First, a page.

Don't get me wrong, I like trees too, but this is something else. As soon as we emerge from beneath the canopy, his little face crumples again, before we dash to the next one and repeat the process. There doesn't seem to be a trunk of timber in England that won't get him revved up, and he certainly isn't species-biased either.
It's very hard to wish you all a happy new year when so many are experiencing hardship. Whether you are trying to get muddy water out of what used to be your home, digging your children out of the rubble of an air strike in Syria, fighting forest fires in drought ridden Spain, or contemplating the failed COP 21 agreement, I am thinking of you.
What am I waiting for next? Male silver washed fritillary spinning and dancing in flight, skydancing red kites, powdery pink pillows of thrift and purple spikes of spring squill on the coast, meadows filling with colour, the coconut gorse and a turquoise sea - and that's just on the coast. Lots to come!
We are connected to this world in more ways than imaginable, in the ground and in the air; everything is made up of the basic building blocks of life, carbon, oxygen and nitrogen. Trees are one of these givers of life, and how humans and trees correspond to give each other life is one of the most fundamental, yet essential aspects of ecology that much of the world lets slip from their minds...
"Grow your economy. And become poorer!" Not a very inspiring message. It doesn't even sound coherent. But however stupid it might sound, that is what is still happening in many developing countries. And if you don't believe that it is possible to grow your GDP at the same time as seeing a decline in your national wealth then consider the following...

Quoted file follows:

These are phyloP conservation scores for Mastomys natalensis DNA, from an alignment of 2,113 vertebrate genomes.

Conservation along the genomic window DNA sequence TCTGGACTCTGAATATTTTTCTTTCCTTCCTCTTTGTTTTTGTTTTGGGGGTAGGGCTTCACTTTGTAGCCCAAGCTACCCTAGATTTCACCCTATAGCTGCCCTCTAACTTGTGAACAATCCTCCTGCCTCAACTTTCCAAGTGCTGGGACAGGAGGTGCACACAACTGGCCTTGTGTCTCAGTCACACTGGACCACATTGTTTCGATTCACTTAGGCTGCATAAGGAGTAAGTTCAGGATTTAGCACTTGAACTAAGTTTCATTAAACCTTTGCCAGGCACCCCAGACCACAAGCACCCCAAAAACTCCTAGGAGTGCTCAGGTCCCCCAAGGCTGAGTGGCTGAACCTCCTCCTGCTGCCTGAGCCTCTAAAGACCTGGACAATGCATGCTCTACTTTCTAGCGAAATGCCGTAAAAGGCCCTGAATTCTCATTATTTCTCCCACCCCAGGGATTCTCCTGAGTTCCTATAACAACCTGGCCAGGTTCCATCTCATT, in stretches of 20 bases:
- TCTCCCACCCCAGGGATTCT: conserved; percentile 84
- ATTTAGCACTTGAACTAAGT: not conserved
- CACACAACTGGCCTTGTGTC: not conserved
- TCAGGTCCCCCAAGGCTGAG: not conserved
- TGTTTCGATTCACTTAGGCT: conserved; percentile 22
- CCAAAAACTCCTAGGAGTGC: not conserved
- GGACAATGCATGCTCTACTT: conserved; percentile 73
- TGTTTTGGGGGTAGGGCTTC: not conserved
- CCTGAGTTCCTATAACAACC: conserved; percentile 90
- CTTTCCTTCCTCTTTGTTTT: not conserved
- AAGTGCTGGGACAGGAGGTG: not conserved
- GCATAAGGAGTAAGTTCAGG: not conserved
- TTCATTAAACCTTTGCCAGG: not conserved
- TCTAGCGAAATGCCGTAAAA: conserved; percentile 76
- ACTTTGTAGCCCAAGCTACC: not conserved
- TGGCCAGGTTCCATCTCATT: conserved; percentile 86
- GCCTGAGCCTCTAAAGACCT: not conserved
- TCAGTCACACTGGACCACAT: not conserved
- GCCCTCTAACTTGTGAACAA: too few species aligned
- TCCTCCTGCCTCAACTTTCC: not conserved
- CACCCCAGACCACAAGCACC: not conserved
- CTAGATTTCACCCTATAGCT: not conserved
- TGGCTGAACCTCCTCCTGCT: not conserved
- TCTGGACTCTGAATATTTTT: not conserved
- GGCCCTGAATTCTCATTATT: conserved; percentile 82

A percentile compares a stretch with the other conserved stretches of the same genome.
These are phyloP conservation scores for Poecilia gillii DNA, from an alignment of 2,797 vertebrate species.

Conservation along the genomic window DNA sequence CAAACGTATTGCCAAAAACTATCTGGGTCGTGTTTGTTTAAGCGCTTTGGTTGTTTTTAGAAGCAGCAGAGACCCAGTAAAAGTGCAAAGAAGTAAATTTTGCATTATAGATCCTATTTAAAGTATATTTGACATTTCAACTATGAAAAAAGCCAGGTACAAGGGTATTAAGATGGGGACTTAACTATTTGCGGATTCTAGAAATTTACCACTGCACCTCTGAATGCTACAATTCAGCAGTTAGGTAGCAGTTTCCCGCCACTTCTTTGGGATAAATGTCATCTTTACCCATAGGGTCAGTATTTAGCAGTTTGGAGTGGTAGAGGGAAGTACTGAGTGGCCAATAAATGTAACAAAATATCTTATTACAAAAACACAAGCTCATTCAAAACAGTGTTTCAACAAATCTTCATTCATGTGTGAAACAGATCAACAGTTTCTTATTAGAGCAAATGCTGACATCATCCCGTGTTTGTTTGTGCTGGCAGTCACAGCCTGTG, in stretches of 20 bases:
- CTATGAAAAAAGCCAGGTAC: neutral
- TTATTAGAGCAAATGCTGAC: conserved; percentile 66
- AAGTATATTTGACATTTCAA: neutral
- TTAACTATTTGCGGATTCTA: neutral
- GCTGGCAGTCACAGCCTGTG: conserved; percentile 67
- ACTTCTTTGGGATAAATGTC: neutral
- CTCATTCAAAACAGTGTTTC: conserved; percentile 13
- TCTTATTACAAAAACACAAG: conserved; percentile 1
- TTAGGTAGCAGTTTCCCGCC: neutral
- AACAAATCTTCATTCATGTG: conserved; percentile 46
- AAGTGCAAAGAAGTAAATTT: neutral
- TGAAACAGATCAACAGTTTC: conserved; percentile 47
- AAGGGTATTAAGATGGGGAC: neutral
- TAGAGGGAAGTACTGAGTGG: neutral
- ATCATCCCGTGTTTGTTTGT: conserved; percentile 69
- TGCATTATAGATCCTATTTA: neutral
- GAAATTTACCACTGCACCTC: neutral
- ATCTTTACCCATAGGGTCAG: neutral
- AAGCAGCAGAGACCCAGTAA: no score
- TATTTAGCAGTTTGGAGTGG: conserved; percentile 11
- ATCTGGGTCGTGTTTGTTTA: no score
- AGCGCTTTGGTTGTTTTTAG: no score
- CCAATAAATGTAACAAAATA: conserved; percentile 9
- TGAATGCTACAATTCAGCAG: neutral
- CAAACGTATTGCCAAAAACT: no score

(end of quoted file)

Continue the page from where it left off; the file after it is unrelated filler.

The Amazon rainforest is the largest gathering of trees on the planet, covering 5,500,000 square kilometers. The area is vast, spread across nine countries: the majority in Brazil (60%), followed by 13% in Peru 10% in Colombia and other small variants in Venezuela, Ecuador, Bolivia, Guyana, Suriname and French Guiana.
In late June and early July the evening air of an avenue of Lime (Tilia) trees is filled by the intoxicating, honey scent of Linden blossom. It's especially noticeable after a shower of summer rain. Linden flowers when steeped in boiling water, produce a fragrant sweet tea. The flowers and bracts (leaves) dry quickly and can be stored in an airtight jar.